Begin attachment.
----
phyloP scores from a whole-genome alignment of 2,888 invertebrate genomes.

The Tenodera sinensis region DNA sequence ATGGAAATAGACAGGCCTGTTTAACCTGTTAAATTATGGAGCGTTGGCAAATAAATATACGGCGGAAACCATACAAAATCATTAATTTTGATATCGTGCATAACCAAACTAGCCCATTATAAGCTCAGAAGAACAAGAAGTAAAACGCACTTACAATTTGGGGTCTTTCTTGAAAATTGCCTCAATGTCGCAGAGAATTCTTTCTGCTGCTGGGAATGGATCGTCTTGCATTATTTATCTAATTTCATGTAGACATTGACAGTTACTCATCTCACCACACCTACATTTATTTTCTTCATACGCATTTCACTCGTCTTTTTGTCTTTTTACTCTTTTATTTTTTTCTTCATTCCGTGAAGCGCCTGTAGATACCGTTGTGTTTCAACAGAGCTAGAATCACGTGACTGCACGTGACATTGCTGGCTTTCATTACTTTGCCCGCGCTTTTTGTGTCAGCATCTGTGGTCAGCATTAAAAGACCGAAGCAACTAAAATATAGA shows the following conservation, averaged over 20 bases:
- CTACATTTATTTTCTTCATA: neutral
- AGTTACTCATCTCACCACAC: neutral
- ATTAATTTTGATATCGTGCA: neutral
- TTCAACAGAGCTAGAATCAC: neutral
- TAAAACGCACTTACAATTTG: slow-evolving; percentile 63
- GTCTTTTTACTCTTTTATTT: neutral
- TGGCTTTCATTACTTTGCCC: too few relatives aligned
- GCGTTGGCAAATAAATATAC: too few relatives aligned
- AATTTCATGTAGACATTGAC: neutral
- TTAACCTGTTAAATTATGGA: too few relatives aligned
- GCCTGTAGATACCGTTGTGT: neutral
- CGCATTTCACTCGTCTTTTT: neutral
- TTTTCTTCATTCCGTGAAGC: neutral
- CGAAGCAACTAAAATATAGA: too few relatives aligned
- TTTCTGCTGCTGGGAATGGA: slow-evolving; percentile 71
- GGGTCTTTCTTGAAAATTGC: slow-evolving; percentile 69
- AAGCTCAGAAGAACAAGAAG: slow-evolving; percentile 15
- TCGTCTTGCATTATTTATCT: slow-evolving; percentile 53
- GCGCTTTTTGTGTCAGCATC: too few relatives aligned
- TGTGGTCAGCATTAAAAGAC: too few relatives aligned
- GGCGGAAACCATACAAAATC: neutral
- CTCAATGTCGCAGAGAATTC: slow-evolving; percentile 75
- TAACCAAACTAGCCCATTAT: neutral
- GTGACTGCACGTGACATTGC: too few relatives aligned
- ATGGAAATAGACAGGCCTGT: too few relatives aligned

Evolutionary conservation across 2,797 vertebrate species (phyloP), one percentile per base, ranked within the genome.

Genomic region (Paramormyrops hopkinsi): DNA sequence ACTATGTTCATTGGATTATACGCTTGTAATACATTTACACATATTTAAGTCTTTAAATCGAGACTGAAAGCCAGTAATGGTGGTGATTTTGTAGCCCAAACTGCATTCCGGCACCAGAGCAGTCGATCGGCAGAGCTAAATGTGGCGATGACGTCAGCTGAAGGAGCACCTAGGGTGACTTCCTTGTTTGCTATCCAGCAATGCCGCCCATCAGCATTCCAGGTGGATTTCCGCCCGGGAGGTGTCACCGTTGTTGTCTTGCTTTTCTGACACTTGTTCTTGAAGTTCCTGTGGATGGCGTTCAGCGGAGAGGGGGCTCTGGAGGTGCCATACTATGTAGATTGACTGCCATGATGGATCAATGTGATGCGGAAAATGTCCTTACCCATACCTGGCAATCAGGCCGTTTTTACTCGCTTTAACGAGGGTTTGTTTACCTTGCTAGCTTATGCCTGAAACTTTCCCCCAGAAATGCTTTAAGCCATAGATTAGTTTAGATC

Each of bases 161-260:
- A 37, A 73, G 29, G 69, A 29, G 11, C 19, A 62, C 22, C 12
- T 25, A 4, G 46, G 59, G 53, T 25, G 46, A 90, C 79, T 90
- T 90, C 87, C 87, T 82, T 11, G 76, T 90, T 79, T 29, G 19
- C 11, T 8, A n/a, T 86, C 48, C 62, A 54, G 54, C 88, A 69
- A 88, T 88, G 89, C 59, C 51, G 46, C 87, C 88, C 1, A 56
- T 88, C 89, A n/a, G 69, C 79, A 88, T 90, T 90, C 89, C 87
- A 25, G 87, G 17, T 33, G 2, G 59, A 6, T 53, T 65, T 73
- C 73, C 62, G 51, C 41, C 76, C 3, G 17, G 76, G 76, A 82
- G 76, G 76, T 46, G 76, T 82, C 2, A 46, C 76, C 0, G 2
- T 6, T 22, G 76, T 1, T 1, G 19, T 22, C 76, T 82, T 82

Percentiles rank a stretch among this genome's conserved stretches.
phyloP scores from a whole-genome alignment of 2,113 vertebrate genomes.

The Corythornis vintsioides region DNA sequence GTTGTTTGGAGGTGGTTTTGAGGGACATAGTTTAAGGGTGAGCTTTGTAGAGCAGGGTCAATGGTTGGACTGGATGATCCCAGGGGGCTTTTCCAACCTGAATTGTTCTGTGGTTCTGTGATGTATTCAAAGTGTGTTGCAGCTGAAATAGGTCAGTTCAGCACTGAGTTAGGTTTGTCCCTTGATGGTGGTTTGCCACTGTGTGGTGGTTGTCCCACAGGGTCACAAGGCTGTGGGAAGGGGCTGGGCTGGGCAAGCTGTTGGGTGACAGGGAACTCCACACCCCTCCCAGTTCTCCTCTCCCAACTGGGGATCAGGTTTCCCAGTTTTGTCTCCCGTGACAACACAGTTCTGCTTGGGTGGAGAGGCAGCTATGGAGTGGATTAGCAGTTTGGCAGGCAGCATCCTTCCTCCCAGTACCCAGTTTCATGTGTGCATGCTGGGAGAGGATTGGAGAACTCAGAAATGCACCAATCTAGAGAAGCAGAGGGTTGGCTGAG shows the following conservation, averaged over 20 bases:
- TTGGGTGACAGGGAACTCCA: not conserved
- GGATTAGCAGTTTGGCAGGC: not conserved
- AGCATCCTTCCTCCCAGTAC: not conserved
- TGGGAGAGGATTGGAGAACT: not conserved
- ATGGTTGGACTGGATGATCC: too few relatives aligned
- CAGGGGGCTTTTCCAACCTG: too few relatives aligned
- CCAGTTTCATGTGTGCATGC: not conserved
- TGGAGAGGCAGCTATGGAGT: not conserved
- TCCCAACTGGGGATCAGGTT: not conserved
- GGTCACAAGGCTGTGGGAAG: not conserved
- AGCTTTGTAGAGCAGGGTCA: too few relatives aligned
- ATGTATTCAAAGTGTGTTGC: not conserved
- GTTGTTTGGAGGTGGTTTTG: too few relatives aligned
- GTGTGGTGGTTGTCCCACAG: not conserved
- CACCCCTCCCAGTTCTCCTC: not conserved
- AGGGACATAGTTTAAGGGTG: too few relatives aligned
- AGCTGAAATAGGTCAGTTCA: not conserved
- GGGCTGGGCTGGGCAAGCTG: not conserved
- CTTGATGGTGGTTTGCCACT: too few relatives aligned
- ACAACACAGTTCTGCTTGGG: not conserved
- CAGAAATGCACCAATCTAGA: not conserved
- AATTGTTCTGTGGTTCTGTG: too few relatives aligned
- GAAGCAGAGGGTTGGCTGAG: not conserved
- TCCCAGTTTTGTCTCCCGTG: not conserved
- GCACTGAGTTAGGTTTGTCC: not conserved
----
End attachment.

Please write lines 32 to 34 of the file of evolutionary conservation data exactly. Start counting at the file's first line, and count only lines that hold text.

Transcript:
- T 25, A 4, G 46, G 59, G 53, T 25, G 46, A 90, C 79, T 90
- T 90, C 87, C 87, T 82, T 11, G 76, T 90, T 79, T 29, G 19
- C 11, T 8, A n/a, T 86, C 48, C 62, A 54, G 54, C 88, A 69